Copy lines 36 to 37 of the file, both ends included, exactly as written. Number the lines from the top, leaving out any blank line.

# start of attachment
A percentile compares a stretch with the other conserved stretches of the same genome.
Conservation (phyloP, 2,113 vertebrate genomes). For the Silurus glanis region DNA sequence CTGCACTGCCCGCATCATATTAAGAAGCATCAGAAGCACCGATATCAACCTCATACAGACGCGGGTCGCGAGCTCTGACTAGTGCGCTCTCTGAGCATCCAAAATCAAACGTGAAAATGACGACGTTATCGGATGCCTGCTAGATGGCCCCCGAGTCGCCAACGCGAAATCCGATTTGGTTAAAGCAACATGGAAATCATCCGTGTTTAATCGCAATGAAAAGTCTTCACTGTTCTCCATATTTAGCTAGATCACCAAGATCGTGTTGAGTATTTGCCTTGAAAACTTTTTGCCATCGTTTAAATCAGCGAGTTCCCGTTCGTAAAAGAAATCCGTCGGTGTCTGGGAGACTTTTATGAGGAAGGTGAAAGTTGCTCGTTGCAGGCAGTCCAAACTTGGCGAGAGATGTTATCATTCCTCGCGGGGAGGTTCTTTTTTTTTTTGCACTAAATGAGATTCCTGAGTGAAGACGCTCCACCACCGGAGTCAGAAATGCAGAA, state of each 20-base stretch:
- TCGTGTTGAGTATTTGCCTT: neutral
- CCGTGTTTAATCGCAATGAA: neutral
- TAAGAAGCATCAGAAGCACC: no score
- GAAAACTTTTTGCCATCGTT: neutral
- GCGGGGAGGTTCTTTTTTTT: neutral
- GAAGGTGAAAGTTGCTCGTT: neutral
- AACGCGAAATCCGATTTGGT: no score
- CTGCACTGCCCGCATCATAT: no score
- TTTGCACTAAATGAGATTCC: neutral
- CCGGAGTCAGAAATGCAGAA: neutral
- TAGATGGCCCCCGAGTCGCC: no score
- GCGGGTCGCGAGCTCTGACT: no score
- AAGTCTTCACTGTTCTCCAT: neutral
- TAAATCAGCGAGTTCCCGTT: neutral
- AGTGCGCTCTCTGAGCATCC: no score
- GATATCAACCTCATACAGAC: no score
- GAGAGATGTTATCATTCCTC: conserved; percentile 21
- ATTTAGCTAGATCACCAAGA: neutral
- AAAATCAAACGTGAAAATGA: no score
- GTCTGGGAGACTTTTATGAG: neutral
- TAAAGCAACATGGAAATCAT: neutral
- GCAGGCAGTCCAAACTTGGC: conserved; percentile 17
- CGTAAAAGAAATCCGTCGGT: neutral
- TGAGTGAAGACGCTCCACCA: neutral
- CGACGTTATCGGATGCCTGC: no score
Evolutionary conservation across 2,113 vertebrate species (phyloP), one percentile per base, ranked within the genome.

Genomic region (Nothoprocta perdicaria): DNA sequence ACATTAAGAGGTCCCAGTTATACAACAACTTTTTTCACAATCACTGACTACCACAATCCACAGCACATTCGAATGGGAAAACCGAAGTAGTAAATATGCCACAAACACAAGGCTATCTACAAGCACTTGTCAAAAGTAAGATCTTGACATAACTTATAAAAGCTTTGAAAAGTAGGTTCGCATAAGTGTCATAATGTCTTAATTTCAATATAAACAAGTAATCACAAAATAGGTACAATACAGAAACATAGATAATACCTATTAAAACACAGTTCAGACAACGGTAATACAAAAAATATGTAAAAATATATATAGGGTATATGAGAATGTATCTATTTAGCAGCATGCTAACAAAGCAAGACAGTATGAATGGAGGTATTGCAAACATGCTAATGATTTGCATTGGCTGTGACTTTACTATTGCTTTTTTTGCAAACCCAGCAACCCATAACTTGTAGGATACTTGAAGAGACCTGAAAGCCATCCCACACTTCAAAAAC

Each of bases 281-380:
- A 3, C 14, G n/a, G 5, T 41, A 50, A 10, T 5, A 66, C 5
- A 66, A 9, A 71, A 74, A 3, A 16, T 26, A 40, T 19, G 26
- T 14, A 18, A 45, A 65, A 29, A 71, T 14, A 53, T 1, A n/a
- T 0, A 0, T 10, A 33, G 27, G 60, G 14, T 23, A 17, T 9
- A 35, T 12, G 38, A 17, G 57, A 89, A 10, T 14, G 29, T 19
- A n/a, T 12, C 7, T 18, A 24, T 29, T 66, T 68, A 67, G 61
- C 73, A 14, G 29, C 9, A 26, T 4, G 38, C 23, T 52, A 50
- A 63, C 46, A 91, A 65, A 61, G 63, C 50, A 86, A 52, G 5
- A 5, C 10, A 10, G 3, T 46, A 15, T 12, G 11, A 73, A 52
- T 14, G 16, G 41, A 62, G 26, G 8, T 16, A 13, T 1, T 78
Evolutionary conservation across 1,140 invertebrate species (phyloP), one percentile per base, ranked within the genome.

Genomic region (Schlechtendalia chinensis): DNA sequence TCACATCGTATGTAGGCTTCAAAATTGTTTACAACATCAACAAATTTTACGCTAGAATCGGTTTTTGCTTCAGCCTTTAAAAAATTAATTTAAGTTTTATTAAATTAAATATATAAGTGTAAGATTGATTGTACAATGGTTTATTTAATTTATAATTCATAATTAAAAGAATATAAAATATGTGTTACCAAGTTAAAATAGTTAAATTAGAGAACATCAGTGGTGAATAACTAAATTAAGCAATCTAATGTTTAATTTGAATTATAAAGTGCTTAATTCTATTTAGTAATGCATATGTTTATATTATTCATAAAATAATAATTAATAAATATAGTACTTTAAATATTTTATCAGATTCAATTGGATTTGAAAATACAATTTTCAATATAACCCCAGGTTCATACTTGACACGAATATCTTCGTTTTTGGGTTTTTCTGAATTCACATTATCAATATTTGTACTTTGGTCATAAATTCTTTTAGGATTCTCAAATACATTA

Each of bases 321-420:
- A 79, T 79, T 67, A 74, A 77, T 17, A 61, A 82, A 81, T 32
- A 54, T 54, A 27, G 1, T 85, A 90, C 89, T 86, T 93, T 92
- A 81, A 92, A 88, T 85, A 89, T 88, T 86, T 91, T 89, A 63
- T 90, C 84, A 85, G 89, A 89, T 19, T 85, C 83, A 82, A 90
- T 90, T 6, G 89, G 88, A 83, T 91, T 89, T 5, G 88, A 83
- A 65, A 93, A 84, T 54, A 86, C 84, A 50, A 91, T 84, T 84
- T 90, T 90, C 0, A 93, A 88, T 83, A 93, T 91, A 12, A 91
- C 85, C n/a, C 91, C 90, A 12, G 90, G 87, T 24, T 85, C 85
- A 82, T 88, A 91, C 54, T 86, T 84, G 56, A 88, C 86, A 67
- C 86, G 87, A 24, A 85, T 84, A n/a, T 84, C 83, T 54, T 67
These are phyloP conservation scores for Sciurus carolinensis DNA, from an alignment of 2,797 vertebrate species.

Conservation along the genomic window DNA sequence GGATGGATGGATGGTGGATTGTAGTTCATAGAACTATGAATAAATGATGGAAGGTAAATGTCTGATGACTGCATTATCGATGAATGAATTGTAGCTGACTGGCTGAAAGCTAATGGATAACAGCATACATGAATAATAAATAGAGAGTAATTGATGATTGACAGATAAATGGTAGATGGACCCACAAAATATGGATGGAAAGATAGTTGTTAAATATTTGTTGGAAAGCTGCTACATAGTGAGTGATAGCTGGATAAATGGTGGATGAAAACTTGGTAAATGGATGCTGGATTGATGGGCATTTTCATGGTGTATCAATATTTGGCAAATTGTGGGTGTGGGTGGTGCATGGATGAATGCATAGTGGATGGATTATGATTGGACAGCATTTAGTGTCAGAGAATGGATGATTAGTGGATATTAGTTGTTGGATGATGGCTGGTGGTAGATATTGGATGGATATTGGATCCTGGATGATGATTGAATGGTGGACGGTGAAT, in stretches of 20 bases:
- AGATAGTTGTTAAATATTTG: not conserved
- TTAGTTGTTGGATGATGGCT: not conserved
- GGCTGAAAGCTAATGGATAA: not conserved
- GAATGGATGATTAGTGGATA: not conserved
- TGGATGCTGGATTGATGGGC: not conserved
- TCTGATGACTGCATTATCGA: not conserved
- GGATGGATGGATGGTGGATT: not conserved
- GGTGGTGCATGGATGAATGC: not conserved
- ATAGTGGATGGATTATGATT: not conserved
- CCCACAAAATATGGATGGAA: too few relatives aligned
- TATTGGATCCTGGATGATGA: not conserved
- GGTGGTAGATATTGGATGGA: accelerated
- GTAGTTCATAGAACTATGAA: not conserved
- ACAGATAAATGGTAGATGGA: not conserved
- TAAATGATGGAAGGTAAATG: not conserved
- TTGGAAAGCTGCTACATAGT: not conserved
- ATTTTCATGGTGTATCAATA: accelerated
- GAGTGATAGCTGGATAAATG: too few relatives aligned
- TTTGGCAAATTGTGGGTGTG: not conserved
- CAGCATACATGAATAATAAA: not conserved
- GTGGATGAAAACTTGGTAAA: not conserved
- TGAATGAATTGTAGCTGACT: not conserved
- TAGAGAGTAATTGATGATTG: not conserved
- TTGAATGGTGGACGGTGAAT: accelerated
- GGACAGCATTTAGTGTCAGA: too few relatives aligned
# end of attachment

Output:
- A n/a, T 12, C 7, T 18, A 24, T 29, T 66, T 68, A 67, G 61
- C 73, A 14, G 29, C 9, A 26, T 4, G 38, C 23, T 52, A 50